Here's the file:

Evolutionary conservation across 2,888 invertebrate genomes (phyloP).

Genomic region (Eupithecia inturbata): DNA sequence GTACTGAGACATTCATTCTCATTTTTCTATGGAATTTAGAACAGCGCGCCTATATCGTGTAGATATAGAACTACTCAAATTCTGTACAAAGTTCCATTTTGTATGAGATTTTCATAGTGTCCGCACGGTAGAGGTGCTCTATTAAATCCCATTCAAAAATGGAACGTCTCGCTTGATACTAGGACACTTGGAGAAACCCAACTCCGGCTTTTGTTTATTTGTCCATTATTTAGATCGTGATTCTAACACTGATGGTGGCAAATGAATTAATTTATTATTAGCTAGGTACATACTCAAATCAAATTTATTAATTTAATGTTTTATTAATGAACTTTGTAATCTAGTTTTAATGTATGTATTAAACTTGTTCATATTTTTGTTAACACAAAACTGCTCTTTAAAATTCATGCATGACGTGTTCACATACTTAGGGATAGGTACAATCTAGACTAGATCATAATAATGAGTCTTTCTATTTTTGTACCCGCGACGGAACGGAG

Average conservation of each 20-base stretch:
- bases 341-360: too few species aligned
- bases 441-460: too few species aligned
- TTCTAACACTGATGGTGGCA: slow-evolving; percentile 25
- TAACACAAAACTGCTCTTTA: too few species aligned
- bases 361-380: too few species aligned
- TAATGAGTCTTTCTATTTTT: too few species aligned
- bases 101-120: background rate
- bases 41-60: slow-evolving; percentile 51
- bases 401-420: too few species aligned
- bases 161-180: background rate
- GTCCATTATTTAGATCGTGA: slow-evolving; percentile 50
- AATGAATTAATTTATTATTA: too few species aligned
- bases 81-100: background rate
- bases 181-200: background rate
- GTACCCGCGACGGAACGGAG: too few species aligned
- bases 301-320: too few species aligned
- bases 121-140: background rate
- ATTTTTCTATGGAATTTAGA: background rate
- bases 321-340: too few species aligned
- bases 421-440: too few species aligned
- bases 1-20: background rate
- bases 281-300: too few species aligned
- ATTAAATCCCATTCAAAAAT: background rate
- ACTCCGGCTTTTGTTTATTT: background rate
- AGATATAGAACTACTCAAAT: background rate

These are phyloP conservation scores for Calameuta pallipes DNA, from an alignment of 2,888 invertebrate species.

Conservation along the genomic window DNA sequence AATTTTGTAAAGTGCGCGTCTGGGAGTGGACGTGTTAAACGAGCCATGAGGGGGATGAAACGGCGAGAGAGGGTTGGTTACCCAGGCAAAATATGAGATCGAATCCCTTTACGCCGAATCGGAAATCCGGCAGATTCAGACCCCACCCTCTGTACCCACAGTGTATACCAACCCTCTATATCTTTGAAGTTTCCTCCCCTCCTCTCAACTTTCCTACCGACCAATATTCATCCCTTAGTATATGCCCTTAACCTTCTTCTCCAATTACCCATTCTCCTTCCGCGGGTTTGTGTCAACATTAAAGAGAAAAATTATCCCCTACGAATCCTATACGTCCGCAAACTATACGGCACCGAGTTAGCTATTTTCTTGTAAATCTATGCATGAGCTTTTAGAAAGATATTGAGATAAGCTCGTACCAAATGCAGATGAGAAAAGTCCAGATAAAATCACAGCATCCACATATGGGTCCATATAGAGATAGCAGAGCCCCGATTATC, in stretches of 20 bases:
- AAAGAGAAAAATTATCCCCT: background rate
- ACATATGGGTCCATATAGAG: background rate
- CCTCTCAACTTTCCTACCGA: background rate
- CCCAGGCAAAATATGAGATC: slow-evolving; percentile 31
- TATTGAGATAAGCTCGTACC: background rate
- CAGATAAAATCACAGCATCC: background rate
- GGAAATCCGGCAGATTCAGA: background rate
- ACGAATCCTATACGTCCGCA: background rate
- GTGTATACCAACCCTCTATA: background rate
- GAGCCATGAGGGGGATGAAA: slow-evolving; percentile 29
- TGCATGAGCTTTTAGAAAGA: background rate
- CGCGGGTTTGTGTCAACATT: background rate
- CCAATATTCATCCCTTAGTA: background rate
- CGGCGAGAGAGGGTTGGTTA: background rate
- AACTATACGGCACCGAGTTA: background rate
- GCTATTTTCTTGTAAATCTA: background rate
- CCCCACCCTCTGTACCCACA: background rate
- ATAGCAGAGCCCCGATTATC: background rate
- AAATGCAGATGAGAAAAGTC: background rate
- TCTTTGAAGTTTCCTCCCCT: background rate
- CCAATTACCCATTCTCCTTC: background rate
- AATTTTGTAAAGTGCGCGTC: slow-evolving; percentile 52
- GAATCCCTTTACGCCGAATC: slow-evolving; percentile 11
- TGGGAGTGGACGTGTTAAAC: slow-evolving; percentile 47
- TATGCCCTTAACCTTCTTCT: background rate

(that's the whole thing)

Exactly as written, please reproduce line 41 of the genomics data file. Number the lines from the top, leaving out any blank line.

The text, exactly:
- TGCATGAGCTTTTAGAAAGA: background rate